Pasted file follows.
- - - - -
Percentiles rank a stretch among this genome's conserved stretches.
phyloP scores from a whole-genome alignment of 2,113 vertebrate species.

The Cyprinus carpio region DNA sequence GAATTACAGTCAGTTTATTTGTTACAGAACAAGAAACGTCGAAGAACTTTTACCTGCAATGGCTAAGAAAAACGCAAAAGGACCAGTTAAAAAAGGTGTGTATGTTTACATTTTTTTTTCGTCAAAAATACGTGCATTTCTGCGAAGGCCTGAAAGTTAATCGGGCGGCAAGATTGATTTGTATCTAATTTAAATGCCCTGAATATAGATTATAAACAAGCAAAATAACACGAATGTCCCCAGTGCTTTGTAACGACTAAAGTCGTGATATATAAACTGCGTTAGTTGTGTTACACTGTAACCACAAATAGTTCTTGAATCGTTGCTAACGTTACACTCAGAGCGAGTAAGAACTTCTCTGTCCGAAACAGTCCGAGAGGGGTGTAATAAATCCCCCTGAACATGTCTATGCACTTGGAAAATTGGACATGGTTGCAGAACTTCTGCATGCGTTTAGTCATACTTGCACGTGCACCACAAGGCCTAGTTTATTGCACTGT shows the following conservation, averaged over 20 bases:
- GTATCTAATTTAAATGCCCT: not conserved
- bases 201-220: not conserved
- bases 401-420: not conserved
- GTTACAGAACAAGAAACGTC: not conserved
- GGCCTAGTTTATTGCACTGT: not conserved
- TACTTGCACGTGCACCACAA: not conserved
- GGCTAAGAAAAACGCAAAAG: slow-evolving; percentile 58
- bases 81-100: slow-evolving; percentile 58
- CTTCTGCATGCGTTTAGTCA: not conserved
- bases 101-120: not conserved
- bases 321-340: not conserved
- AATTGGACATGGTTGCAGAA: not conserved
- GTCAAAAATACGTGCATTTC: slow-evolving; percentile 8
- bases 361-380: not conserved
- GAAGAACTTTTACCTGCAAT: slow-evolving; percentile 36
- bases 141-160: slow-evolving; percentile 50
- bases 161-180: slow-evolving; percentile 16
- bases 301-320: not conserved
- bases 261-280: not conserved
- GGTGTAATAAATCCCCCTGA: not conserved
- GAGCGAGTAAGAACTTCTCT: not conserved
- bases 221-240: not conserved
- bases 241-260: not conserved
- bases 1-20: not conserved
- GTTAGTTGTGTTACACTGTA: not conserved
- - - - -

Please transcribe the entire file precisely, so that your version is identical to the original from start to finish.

Percentiles rank a stretch among this genome's conserved stretches.
phyloP scores from a whole-genome alignment of 2,113 vertebrate species.

The Cyprinus carpio region DNA sequence GAATTACAGTCAGTTTATTTGTTACAGAACAAGAAACGTCGAAGAACTTTTACCTGCAATGGCTAAGAAAAACGCAAAAGGACCAGTTAAAAAAGGTGTGTATGTTTACATTTTTTTTTCGTCAAAAATACGTGCATTTCTGCGAAGGCCTGAAAGTTAATCGGGCGGCAAGATTGATTTGTATCTAATTTAAATGCCCTGAATATAGATTATAAACAAGCAAAATAACACGAATGTCCCCAGTGCTTTGTAACGACTAAAGTCGTGATATATAAACTGCGTTAGTTGTGTTACACTGTAACCACAAATAGTTCTTGAATCGTTGCTAACGTTACACTCAGAGCGAGTAAGAACTTCTCTGTCCGAAACAGTCCGAGAGGGGTGTAATAAATCCCCCTGAACATGTCTATGCACTTGGAAAATTGGACATGGTTGCAGAACTTCTGCATGCGTTTAGTCATACTTGCACGTGCACCACAAGGCCTAGTTTATTGCACTGT shows the following conservation, averaged over 20 bases:
- GTATCTAATTTAAATGCCCT: not conserved
- bases 201-220: not conserved
- bases 401-420: not conserved
- GTTACAGAACAAGAAACGTC: not conserved
- GGCCTAGTTTATTGCACTGT: not conserved
- TACTTGCACGTGCACCACAA: not conserved
- GGCTAAGAAAAACGCAAAAG: slow-evolving; percentile 58
- bases 81-100: slow-evolving; percentile 58
- CTTCTGCATGCGTTTAGTCA: not conserved
- bases 101-120: not conserved
- bases 321-340: not conserved
- AATTGGACATGGTTGCAGAA: not conserved
- GTCAAAAATACGTGCATTTC: slow-evolving; percentile 8
- bases 361-380: not conserved
- GAAGAACTTTTACCTGCAAT: slow-evolving; percentile 36
- bases 141-160: slow-evolving; percentile 50
- bases 161-180: slow-evolving; percentile 16
- bases 301-320: not conserved
- bases 261-280: not conserved
- GGTGTAATAAATCCCCCTGA: not conserved
- GAGCGAGTAAGAACTTCTCT: not conserved
- bases 221-240: not conserved
- bases 241-260: not conserved
- bases 1-20: not conserved
- GTTAGTTGTGTTACACTGTA: not conserved